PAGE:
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OPENING TRI-STATE GAME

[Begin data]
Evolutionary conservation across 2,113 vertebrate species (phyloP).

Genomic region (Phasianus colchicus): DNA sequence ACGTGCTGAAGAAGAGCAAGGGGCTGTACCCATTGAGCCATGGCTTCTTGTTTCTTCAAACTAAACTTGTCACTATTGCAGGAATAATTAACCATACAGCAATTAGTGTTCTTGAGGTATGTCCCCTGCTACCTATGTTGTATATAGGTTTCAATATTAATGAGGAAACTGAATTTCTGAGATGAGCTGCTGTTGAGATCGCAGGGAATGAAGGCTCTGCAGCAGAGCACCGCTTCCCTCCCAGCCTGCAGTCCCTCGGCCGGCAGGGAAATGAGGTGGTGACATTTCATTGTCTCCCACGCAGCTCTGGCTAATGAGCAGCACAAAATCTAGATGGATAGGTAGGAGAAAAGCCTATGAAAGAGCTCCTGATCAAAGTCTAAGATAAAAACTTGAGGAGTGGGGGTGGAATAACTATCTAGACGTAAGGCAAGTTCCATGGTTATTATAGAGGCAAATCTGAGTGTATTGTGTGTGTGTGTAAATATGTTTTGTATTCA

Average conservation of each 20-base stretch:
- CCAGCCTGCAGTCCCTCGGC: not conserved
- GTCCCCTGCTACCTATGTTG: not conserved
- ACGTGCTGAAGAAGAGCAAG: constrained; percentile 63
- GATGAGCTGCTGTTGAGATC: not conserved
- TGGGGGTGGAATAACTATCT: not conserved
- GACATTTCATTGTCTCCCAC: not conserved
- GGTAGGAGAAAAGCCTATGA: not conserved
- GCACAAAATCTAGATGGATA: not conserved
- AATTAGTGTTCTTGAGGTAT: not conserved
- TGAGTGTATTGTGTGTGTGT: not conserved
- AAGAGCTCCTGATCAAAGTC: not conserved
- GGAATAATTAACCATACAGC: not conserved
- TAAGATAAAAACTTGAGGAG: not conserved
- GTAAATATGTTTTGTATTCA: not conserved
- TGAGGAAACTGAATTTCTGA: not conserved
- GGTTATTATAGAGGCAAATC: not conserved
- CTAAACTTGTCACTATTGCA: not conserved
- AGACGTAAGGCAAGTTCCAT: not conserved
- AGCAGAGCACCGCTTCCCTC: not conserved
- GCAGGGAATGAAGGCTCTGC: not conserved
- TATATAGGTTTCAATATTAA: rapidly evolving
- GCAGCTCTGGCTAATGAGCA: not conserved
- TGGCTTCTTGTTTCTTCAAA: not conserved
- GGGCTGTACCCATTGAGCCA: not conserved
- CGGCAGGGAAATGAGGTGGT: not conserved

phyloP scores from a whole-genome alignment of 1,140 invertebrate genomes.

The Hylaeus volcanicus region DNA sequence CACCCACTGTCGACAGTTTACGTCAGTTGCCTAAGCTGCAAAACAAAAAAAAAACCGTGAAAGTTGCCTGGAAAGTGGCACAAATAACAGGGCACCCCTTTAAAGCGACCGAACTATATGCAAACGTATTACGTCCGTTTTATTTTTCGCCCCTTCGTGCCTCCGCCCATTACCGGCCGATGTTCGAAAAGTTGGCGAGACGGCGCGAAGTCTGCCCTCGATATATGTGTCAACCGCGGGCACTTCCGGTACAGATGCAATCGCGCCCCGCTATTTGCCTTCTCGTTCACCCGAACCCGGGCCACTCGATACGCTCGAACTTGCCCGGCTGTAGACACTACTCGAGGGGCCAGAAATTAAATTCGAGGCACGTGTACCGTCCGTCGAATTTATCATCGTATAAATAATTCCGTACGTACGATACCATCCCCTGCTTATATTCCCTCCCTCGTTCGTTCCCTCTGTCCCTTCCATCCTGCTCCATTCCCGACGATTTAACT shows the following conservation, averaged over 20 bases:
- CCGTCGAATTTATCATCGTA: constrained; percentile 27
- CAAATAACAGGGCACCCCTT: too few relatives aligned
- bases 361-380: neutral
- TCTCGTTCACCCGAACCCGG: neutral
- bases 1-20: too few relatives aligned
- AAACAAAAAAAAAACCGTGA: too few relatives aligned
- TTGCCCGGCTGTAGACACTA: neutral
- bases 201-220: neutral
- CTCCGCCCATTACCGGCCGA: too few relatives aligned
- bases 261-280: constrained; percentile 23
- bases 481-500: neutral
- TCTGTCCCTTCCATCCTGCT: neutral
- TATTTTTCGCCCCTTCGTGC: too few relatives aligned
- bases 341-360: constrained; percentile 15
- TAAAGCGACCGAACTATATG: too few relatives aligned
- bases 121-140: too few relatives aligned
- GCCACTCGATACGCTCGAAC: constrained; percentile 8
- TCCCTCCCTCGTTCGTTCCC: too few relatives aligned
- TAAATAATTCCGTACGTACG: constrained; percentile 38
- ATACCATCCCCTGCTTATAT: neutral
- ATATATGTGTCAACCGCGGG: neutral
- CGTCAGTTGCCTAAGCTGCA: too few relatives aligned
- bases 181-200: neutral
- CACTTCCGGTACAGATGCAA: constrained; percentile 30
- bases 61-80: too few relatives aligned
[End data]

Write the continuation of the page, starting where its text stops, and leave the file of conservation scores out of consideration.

AT HOME BRINGS CROWD THATSEESCHICKSWIN AGAIN FODDER FOR I FIGHT FANS ■ifcto By the United Frees. NEW YORK, May 2.—Only the Twenty-five hundred fans, enthused by the Chicks' victory over Allentown tm Wednesday cheered them on to vic tory in the Tri-State opening here yesterday afternoon, by the tight score Of 1 to 0. Whether the presence of "Governor Charles R Miller. Mayor Howell or President extra Harrison W. Charles F. Carpenter was an Incentive is not known. The game the Chicks won was one of those games that belong to either team until the last man Is down, and will go down as one of the fastest games ever play ed in any ho me tow n on an opening day. Gov Of course, there were frills. Miller, not forgetting the days ernor of his youth when he played ball on the lots, threw the ball into the field, t ,„which was the signal to Craven to start things, and the game was on, , Rawnsley's Band struck up that fa miliar song. ''Take Me Out , Ball Game," and the fans caught tip • the air. and rising to fhclr veiled for Brown to get busy. Kerr's prodigy from Baltimore looked , good to win. although he was pitch-J to the feet, Doc Ing his first scheduled Tri-State Against him was pitted Hor game. bey, a Tri-Slate veteran who on more than one occasion has stood up the Chicks. But when the clouds rolled he was a badly beaten pitcher. away His team mates drew only three singles off Brown, while Jimmy Jack son's players were batting Horsey to all corners. The only extra base hit came from McKenna's hat in sixth Inning, while Jackson was on ^"second. Up until this time the teams > had played an uphill game, with the * pitchers working in something like a * battle, with Brown outclassing his '■f opponent. This time the pitchers tC broke even on the strike-out route, J but Horsey, despite his splendid con * troi. walked four men, while Brown $ walked only two. ; McKenna's drive in the sixth in •C Ding down the left field line, for two w bags, while Jackson was on second, f won the game. Up until this time £ the Chicks had been unable to send ÿ « man across, although they had U splendid opportunities in both the first Il and the fifth innings They seemed 5 to think that thew coudd win in the £ sixth inning, and sure eough, they i did C Although the game was anybody's * until the last, Allentown did not seem T able to pull it their way. Their Mûr ir ry. Cannell and Sheckard combina it tion fell when they had a chance to a score in the fifth inning. S There was no spectacular fielding p The game was one of those tight ones £ that gives only infieldcrs the chance the £ to show their mettle and the only error that crept in was by Sharpe, who afterwards redeemed himself by accepting six other chances and tear ing off a sharp single into right field. A* Jimmy Jackson got under one dtffi »cult drive from Scheekani's but while »»he fans held their hearts in their »throats. Tony Marhefka got every «thing that came hia way. j There was a regular summer crowd Î to cheer the Chicks off on get-a way my. and when the hand struck up those all inspiring unes, the fans began to shell toats and hats and get down to business with all the vim that they would ahow In the middle Ä of July S More than two hundred women at »tended the game, and they rooted for » , * lp *' ome club and most of them show j ed great disgust at the umpiring when v some home man took three healthy swings and was called out. Next to the daring of the baserun-1 ners was the man who wore a straw hat. On Is way through the bleachers he was cheered and Jeered at as much as the fans cheered or jeered at any thing. but It never fazed the old boy, and he took his seat with great dignity and was seen roaring will» the rest of the bunch Following Is the story of the game In detail: I FIRST INNING. ALLENTOWN— Stütz gro"nded out to Meyers, unassisted. Murray walk ed. Murray caught napping off first. Brown to Meyers. Cannell out. Meyers to Brown. No nins. No hits. WILMINGTON singled to right. Marhefka ouf, Mc Geehan to Topham. Schollenberger going to teeond. Fritz singled to right, Jackson fouled out. to Menqv eky Meyers akled to Murray. No runs. Two hits. Shollenherger SECOND INNING. ALLENTOWN — Sheckard singled J to center. Topham out, Brown to » Meyer«, Sheckard taking second. Me K» Geehan savn on Sharp'« error Sheck Hout, Sharp to Kerr, Monroe safe at & SON. | | nMNilNuniRlinniinimiiiHtiiiiiiiimiiiiiiiiiiiininnin'iiiiiiiiiiniiiiiniiiiiiiiiiiiiiniiiiiiiiiiiiiiiiiiiiiiiiiiiiiimiiiiiiniiiiÜiiiiiiiiiiiniiiininiiiiiiiiiiiiiiiiiiiiiiiiiiiiiiiiiiiiiiiiiiiiniiii) NO. Ill EAST FOURTH ST. | STIDHAM & SON. 5 - I 250 Rolls of the Best Mattings i i * On Special SaJe Tomorrow, Saturday, May 3 II 1 an = Cool I g Appearance is everything in the summer home. The furnishings either tend to cool, or hv I inadvertant oversight, may serve to make one fvl the heat two fold more than necessary, g I looking floor coverings Ï VCe are showing special for tomorrow, the most pleasing of patterns in China Mattings in I the history of this store. Best of quality, too, in new colorings and designs that wiil immedi g I ately appeal If you would have the house comfortable, are most essential. MATTINGS ARE THE ANSWER. $14.00 China Mattings, Weight 100 pounds. Blocks, stripes and checks; spe- UJQ cial tomorrow . »îîî/ t) „ . — 1 — 9x12 Matting Rugs. Beautiful designs and colorings. Reversible. Spe = I $16.00 China Mattings. Weight, 110 pounds. I The best money can buy tomor I row, special. $9 90 A roll of 40 yards. $3.251 I $12.50 China Mattings at. I $10.00 China Mattings at $8.50 $7.50 cial D/xrrh D^rl/arc 100 Fine Arm Rockers. Tomorrow Saturday £ OiLn IxOv-tvCrS Only, Can These Rockers Be Purchased at These Prices. Every chair is strong and heavy, veil selected stock and highly finished with double woven seat and back. k 4P I $3.50 high back Rocker with arm brace. A '—'ly comfortable one and the kind enjoy the summer evenings in. Special . $3.00 Porch Rocker at. $2.50 Porch Rocker at. $2.25 Porch Rocker at. We have only about 100 of these at those prices. Don't wait until they a>-c all gone. early and get first choice. THESE PRICES ARE FOR TOMORROW ONLY $1.90 $1.75 $1.50 Come I to $2.25 X STIDHAM ô SON, 111 E. Fourth St. * ï D. ù A. Phone 535 iinmiiiBimnnnimUMMauiiiiiiinülimiUiimnmiiiiiiiiiuiiiiiiiiiiiiiiiiinimuiuiiiiiiiiiiiiiiiuiiiniimimmiimtiiiiiiiiiniiiiiuiiuiinmtr first. Menovsky out. Brown to Meyers, one hit. No runs, WILMINGTON—McKenna out, Top ham. unassisted. Sharp out, Mc Geehan to Topham. Kerr breezed. No hit». Nj runa. THIRD INNING. ALLENTOWN—Horsey out. Sharp Stütz out, Murray out. Brown No hits. No runs. jjeyers. iMeyers. !■ Sharp to | to ivnuiMriTnu „ , J \v LMIM.TON — Brown fanned, Shollenherger fouled out to Slut*, Marhefka walked and stole second. . Fritz filed to Stutz. No hits. No ! runa. I I Meyers. lout at first, Meyers singled to center, but was caught napping off first, i Horsey to Topham. McKenna fanned 0n „ hlt- No FOURTH INNING. ALLENTOWN—Cannell out. Sharp | to Meyers. Sheckard filed to Jack son. Topham skied to Jackson. No I hits No runs. WILMINGTON—Jackson rolled a slow one to Horsey who threw him FIFTH INNING. ALLENTOWN — McKenna out. to Kerr. Monroe out. Brown to Meyers. Menovsky hit by a pitched ball. Horsey fanned. No hits. No runs, WILMINGTON through second Kerr singled. Sharp going to third. Brown out, Horsey to Topham, Kerr advancing to second. Shollenherger walked, loading the sacks. Marhefka hit to Stutz, who threw Sharp out at home station, Marhefka being safe si Aral. Horsey threw out Fritz. Two hits. No runa. fouled — Sharp singled and stole second, SIXTH INNING. ALLENTOWN— Stutz «kind to Mar Murray singled through! short. Csnnell got a free ticket. Sheckard filed to MeKeniin. Topham filed to McKenna. One hit. No runs. WILMINGTON—Jackson was given four wide ones. Meyers out. Horsey to Topham. Jackson taking second. McKenna doubled to left scoring Jackson Sharp filed out to Horsey. Kerr fouled out to Monroe. One hit. One run. hefka. SEVENTH INNING. ALLENTOWN—McOeehan singled to left, but was thrown out. trying to make If a double, Shollenberger to MarhefkaJHI Monroe out. Sharp to Meyers. Menovsky out. Brown to Meyers. One hit. No runs. W ILMI NOTON—Bro wn akled to Murray. Shollenherger * took free passage to first, but was out stealing, Monroe to McOeehan. Marhelka out, Horsey to Topham, No hits. No runs. EIGHTH INNING. ALLENTOWN—Horsey struck out. Stutz lined to Meyers, and was an ; 1 j 1 i K T 77? KB- r— Trade Mark Columbia Grafonolas The Highest Type of Musical Instrument We shall be glad to make up a list of Records with you—and send out any COLUMBIA GRAFONOLA you lik". to your home -all subject to approval. Instruments from $17.60 to $600.00. Cash or easy payments. Special NOW ON SALE— 10-lnch Double-disc Record, 65 Cents A-316—The Trail of the Lonesome Pine (Harry Carroll j. Duet by Albert Campbell and Henry Burr. A Little Bunch of Shamrocks (Harry Von Tijzer). Duet by Edgar Stoddard and Henry Burr, : ! i 1 I j Delaware OraphophoneCo. Successors to Columbia Graphophone Co, 610 Market Street question of weight appears to stand in the way of a fen-round bout be tween Harlem Tommy Murphy and Joe Rivera here. Rivers wants to weigh in at 133 ringside, while Mur phy la insisting on 133 at 6 o'clock. By the United Press. NEW YORK. May 2.—An investi gation Into the report that Frank Moran started his fight with Luther McCarty Wednesday night with a badly injured hand seems likely to May- According to the report, Moran's manager asked that the fight be post-, poned because of the Injury Moran suffered In training, but was told the crowd could not. be disappointed a! the last minute. Moran's friends claim he wag great ly handicapped as a result of the In jury and could not do himself jus tice. easy out, unassisted. Murray struck; lout. No runs. No hits. WILMINGTON—Fritz skied Stutz. Jackson sent a hard grounder to McOeehan who threw him out at flrat. Meyers fouled out to Menov sky. No hits. No runs. to • NINTH INNING. ALLENTOWN—Cannell out, Mar befka to Meyers. Sheckard out. Sharp to Meyers, Topham grounded out to Meyers, unassisted. No hits. No runs. The score follows; ALLENTOWN. AB. R. H. O. A. E. ...4 00310 ...3 0 1 2 0 0 ...3 0 0 O 0 0 I 0 0 0 4 0 0 10 0 0 3 0 113 0 3 0 0 6 1 0 2 0 0 2 0 0 3 0 0 1 6 0 Stutz, ss ... Murray. If . Cannell, rf . Sheckard, cf 4 0 Topham, lb . McOeehan. 2b Monroe, o ... Menovsky, 3b Horsey, p 29 0 3 24 11 0 Total WILMINGTON. AB. R. H. O. A K. Shollenherger, if ...2 0 1 0 1 0 1 0 0 2 1 0 4 0 Jackson, cf ........3 1 0 2 0 0 Meyers, lb McKenna, rf .3 0 1 Sharp, 2b Kerr, c . Brown, p Marhefka, ss Fritz, 3b ... 0 o 0 a o i h i 0 2 0 0 3 0 1 0 6 1 3 0 1 6 0 0 3 0 0 2 6 0 .27 1 6 27 16 1 SCORE BY INNINGS. Allentown .0 0000000 0—0 Wilmington ....000001 00 x—1 Earned runs—Wilmington 1. Two Struck out—by Left on haves — Allentown, 4: Wilmington. 7. Stolen bases—Mnrhnfka. Sharp, hit—Meyers. Menovsky. Base on balls—Horsey, 4; Brown. 2. Time of game—1.40. Um pire-Craven. Total .base hit--McKenna, nn—ev <». n mwn 3 ' Sacrifice Hit by pitched ball YESTERDAY'S RESULTS. National Leagne. Philadelphia, 1; New York, 0. Brooklyn, 4; Boston. 2. Cincinnati, 8; Chicago, 4. St. Louis, 9; Pittsburgh, 7. American League. Athletics. 4; New York. 2. Boston, 8; Washington, 2. Chicago, 8; Detroit. 6. Cleveland, 3; St. Louis, 1. Tri-State League. Wilmington, 1; Allentown. 0. York. 8; Harrisburg. 0. Trenton. 6; Atlantic City, 5. STANDING OF THE CLUBS. National League. W. L. P.C. Chicago . Nnw York ... PhlllieR ....12 $ .... 8 6 .... « 4 «..8 ß .... 9 7 .... 8 8 .... 3 in .... 3 12 .70fi .815 .600 Brooklyn .... St. Louis .... Pittsburg .... Boston .. Cincinnati ... .571 .563 .60« .231 .200 American League. W. U .10 3 .11 5 . 8 4 .11 8 . 7 8 PC. Athletics . Cleveland .... . Washington .... Chicago . Boston . St. Louis . Detroit . New York. .769 .688 .667 .579 .467 .... 8 10 .444 ! P .C. 1 6 12 .294 12 .143 Trl-Slale League. W. L. 1 ooo 1.000 ; .600 Wilmington .... Trenton . Harrisburg . 0 0 .... 1 1 York . Atlantic City ... Allentown .0 2 .... 1 1 .600 •> .000 o .000 SCHEDULE FOR TODAY. Nnllnnnl League. New York at Philadelphia. Boston at Brooklyn. Cincinnati at Chicago. St. Ixnila at Pittsburgh. • American League. Athletics at New York. Washington at Boston. Chicago at Detroit. Cleveland at St. Louis. Trl-Slate League. Atlantic City at York Trenton at WHmingtw». Allentown at Harrisburg. Specials at Johnson & Bro. WHERE QUALITY COUNTS .85r BAG (ERESOTA OR GOLD MEDAL FLOUR .... .4 l-2c LB BEST GRANULATED SUGAR. .15c ARGE CANS TOMATOES . ■nvo .40c BASKET BEST CHESTES COUNTY POTATOES . 8c LR. BEST FRESH BAKED FIG BUS TWO CANS FANCY CREAM OR SHOE PEG CORN . .. .15c 15c TWO CANS OLD JUTCH CLEANSER TWO CANS CH ICE EARLY JUNE PEAS TWO CANS CAM1V.EI1/S TOMATO OR YEGETAULE SOUP ...I5c E !9c 10 STAMPS ' ITH EACH OF THE FOLLOWING ITEMS: Large Bag Salt .... Bank full of Pepper Bottle Catsup . Bottle Vinegar .... Bottle Ammonia .. Glass Peanut Butter .10c 1 Bottle Plain or Stuffed Olives, 10c. 1 Box Cocoa . 1 Bottle Blue . 1 lb. Rice . 3 pkgs. Argo Starch 15c pkg. Self-Raising Buck wheat X-Ray Stove Polish ....3c box Best Laundry Starch....3c lb. l.arge Box Matches . B Sea Gull Baking Powder, -c 10o 3c 10c 10c 3c box 20c Can Lemon Cling Peaches, :7c. 26c Schuler's Pure Grape Juice, 22c. Fancy r ak Alaska Salmon, 7e can. 2 lbs. Best Evaporated Peaches, 16c. 2 lbs. Best Seeded Raisins, 15c Light House C'eanser, 3c can ...10c 10c .10c 10c 10c 10c Johnson':: Best Blend Co..ee .85c Its fine, rich flavor satisfies the most ex acting taste. 80 EXTRA STAMPS WITH EACH LB. RICH N QUALITY, LOW IK PRICE, Bonson Blend Coffee, 22c lb. 10 ST. MPS WITH EACH LR. 20 STAMPS WITH EACH LB. Duchés Blend Banner Blend Coffee, 2Sc Coffee, 80p JOHNSON & BRO. Leading Grocers and Butchers 305 King S. W. Cor. 7th & King Both Phones ■5» 4 Did You Ever Stop ' A to Think That There is a Right and Wrong Way to Do Everything? si % y. 5 J V. » / y y y V « y y y y y y y y y y y 'y ^ ^ V. \i y pi y y It is that way with shop repairing. The right way to have your shoes soled is sew y y y y ed by hand. The wrong way is by machine. ^ work is hand work. We guarantee satisfaction. [ Now is the time to have your goH, tennis and rubber ^ soled shoes repaired. Whole rubber soles sewed on just 4 Work called lor' and y y * gl All our ^ J/ ^ ^ « y the same as when they were new. delivered. 2 g 2 y i. = ^ Paris Shoe Repairing Co 210 W. Eighth St. D. & A. 1416. y -Xv W'A. V-* ■ .v ■ ■ ■ y ? y y i 4 y y •9 y y y y ■ ■r y m Î/S* -À y y 2 2 2 y 'xxxxxxxxvvxxxxxxvxxxxxxxxxxxxxxxxxxxnxxxxxxxxxxxvvxxxxx' ALL-WILMINGTON LEAGUE GAMES The AH-Wllmlngton League will play Its third series of games to to Thn big game will be that morrow. between Parkside and Rockford on the Parkside diamond. The teams are tied for first place and a.s each organization has been playing great ball the exhibition tomorrow ought to be the best ever. It it likely that Hol leveck who pitched a no run, no hit game for Rockford against Hillside | on last Saturday will to oppose Coffin tomorrow. The schedule: Rockford vs. Parkside. at Parkside. Bancroft, vs. Highland, at Highland. Hillside vs. Vandever, at Vandever. Umpire assigments are: Rockford vs Parkside, Shields. Bancroft vs. Highland, McGowau. Hillside vs. Vandever, Rigney. INVITE CHILDREN TO THE STATE FAIR The clerical force of the Delaware State Fair Association sending out : .1.200 tickets to the various schools In this çlty for the use of scholars, on 1 Tuesday. September 9 In addition, j literature on the fair is being sent out. ] ]t j planned by the executive commit tee to have Tuesday of Fair Week ob- i served as a state holiday and efforts ! will be made to have the various 1 showg along the mid-way grant free j admission to the children on that day. The executive committee an nounced this morning that the Sunday ; Star had offered r. cup for the best general purpose mare four years or over displayed Join crowd, eat LOLLY POPS.* Baseball-Baseball Wilmington vs. Allentown, Front and Union Grounds, Trenton—Friday and Saturday. Admission, 25c. Game called 3 p. m. TO UY CORNERSTONE OF MASONIC TEMPLE Worshipful Master Edward G. Walla and other officers of the Masonic Grand Lodge of Delaware, will lay the cornerstone of the new Masonic temple for Armstrong Lodge, in New port, at 3 o'clock tomorrow after noon. Look out for LOLLY POPS.* rn QNELLENBURG'S MARKET AND SEVENTH STREETS ^ We Inaugurate the 1913 Straw Hat Season With a Great Sample Line Sale of $2 50 to $4 Straw Hats ■» 3 tSm n % m m m .■ é/j ; AT $2.50 to $4.00 Hats, get that right. Samples are always the best of their line and this lot is no exception to the rule. There are French Milan, Swiss, China and Belgium Split Braids and Sennit Yachts. Soft Brim Sailors in Split. Mackinaw and French A\ i I a n Braids in every conceivable dimension—all the newest 191.1 shapes, all sizes— AND YOUR CHOKE OF THE LOT / J \ / l\Us? 0\ t\ $1.45 AT They will go like Hot Cakes advice ' therefore—come —our early and get your pick. h'I Two Great Panama Hat Specials % V mr^. Only better than mere words can picture them. rJ' $5.00 to $7.00 Genuine Panama Hats, i $ 3.95 r : $8.50 to $12 Genuine Panama Hats, •M »fl ) $ 5.00 r. In seasons past we have put out some wonderful values in Panama Hats, and we can truthfully say that these are the best ever—real genuine bar gains for the money. Of course the new 1913 shapes—Square Crowns, Tele scope and Optim; Shapes, sizes from ß 5-8 to 7 1-2. V-.' J i h ' •yer ¥ Panamas rcblocked and cleaned: perfect workmanship for $1.25 I N. SNLLLLNBURQ & CO. Get Young Man Tailored Clothes 99 U [W «1 i When you get into a good "tailored" suit you feel like you were in YOUR clothes. V SPECIALLY prepared and equipped to tailor young men. We dm are Let you next suit be made here. We have fabrics that are the latest at prices that are the lowest. $15.00 to $25.00 WRIGHT'S Market and Eighth Streets. SATURDAY BASEBALL Wilmington vs. Trenton, Front and Union streets. ALL-WILMINGTON LEAGUED Korkford at I'arkslde. Bancroft at Highland. Hillside at Vandever. CHURCH LEAGUE. SHOP LEAGUE. Pnsey & Jones vs. Spraknian Snp Malleable Iron vs. P. R. K. H. & H. s. Lolidel' Edge Moor vs. Electr o Hose. ply.